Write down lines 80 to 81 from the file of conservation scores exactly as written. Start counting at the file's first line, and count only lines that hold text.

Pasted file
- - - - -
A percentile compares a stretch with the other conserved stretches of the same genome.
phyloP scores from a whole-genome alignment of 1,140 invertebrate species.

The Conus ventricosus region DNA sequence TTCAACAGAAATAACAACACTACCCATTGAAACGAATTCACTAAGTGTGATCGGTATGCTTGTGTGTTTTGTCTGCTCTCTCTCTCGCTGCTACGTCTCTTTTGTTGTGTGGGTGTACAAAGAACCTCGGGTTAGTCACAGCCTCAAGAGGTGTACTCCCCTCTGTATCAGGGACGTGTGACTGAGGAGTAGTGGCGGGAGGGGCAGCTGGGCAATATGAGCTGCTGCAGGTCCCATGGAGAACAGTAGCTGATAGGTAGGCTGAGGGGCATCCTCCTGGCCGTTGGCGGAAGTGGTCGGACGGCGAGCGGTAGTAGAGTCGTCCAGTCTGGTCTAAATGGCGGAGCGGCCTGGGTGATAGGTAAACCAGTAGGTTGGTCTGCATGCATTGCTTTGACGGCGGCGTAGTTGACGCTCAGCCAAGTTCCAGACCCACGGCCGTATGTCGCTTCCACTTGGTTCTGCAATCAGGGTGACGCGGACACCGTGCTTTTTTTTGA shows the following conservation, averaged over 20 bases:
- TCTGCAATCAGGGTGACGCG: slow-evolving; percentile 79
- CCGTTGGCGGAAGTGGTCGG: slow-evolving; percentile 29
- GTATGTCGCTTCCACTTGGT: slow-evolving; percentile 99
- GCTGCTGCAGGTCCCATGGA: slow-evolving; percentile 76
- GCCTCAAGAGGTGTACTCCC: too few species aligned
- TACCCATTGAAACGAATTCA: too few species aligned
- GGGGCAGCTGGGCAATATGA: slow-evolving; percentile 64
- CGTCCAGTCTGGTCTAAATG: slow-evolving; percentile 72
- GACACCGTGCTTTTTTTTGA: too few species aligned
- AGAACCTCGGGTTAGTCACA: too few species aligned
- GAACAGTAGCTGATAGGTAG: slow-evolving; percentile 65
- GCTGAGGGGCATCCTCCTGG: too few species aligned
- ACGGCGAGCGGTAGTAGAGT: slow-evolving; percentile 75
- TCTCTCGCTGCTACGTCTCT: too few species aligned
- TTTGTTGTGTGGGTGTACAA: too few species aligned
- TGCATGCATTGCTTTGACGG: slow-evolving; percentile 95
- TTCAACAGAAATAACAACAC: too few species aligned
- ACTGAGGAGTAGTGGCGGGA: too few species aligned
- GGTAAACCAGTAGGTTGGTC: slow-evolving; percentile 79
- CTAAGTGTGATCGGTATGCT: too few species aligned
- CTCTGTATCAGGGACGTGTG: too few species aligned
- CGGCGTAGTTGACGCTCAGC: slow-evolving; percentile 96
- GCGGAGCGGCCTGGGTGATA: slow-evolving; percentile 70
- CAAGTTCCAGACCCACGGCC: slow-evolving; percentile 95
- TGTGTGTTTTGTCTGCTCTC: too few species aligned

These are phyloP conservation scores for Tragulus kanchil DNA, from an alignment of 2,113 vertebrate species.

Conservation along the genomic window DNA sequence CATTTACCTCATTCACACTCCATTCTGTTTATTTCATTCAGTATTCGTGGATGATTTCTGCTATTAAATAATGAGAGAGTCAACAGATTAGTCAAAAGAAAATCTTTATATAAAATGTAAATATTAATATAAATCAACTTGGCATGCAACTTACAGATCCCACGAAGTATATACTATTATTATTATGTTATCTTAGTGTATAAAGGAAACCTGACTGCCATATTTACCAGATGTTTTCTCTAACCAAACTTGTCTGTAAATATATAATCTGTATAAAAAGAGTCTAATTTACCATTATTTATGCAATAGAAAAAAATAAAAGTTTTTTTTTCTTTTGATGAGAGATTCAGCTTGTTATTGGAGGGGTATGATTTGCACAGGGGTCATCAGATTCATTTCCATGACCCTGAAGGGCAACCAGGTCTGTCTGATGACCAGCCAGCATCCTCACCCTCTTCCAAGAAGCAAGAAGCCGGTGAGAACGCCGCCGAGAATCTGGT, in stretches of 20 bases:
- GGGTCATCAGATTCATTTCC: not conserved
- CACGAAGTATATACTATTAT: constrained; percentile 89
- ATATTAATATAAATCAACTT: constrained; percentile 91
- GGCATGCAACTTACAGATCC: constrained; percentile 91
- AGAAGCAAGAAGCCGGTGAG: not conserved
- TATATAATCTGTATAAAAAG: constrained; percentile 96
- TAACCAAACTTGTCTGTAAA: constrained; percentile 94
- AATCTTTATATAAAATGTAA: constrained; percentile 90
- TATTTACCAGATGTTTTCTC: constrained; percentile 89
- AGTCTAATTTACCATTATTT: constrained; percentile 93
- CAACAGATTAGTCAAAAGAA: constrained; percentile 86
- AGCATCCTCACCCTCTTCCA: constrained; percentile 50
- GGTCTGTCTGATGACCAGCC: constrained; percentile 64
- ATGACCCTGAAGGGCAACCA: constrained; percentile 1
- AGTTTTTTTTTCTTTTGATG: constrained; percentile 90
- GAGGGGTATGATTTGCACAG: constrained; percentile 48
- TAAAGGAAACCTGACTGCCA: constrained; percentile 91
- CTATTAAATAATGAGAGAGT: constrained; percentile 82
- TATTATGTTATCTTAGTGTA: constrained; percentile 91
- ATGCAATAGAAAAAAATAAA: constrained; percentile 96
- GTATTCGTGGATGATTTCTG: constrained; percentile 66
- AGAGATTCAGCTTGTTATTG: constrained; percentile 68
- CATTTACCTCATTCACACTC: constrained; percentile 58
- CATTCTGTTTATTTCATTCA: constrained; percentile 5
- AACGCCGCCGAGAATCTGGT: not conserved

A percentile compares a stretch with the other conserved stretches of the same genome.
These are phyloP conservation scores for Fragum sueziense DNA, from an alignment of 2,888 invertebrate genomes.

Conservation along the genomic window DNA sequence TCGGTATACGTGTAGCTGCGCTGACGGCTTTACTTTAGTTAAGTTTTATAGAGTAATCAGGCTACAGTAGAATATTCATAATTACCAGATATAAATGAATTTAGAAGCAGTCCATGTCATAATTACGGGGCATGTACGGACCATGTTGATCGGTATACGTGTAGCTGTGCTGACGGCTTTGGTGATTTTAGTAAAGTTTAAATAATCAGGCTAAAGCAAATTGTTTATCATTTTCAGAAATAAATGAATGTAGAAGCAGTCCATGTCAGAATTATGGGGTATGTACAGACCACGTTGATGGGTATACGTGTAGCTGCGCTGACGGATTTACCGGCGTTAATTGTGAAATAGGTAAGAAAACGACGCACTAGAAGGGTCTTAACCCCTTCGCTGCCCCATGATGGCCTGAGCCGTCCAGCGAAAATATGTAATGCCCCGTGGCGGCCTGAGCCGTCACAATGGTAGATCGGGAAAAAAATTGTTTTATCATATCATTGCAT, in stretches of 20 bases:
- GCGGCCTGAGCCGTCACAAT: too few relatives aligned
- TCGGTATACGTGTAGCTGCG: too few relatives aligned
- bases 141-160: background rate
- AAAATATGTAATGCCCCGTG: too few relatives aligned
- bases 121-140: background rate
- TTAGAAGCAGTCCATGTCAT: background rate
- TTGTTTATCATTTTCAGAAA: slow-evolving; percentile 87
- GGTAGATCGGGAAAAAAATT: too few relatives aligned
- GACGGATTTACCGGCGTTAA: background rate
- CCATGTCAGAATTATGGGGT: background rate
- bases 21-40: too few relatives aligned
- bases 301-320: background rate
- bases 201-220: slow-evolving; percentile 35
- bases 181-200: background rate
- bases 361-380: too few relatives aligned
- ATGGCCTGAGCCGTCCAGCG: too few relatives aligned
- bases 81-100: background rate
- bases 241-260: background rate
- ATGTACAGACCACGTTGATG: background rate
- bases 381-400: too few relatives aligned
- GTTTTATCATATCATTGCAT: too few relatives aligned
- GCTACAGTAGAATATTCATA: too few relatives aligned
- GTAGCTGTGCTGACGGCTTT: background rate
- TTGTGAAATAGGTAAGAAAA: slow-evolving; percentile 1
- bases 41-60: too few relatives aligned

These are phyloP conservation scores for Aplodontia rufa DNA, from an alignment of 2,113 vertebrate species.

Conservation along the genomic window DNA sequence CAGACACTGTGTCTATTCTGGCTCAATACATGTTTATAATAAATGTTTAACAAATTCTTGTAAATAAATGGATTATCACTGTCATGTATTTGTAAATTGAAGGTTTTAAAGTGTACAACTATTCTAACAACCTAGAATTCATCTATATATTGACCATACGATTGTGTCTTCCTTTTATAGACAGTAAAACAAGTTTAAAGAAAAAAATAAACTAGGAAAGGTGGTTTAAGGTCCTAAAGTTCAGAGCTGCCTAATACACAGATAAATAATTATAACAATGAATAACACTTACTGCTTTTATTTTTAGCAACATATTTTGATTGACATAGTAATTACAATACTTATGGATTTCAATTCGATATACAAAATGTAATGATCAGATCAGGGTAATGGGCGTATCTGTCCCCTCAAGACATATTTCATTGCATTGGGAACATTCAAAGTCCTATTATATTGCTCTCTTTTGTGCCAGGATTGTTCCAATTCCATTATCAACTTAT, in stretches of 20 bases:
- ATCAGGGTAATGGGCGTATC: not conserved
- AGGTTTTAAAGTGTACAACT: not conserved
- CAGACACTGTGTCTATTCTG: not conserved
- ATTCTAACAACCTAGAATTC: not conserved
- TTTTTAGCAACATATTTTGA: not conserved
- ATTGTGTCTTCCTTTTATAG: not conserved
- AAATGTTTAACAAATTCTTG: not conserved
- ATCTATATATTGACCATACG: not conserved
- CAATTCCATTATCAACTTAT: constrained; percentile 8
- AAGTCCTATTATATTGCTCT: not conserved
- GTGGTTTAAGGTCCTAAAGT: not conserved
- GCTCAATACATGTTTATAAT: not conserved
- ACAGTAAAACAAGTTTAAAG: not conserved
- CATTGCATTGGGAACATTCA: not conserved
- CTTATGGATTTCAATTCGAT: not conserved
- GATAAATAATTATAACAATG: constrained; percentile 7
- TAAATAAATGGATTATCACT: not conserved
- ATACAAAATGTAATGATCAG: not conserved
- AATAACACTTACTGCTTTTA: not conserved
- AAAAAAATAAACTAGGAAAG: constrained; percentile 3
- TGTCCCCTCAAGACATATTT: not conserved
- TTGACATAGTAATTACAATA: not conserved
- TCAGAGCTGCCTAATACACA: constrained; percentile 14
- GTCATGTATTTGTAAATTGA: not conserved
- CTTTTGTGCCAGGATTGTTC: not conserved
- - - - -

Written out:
- GCTACAGTAGAATATTCATA: too few relatives aligned
- GTAGCTGTGCTGACGGCTTT: background rate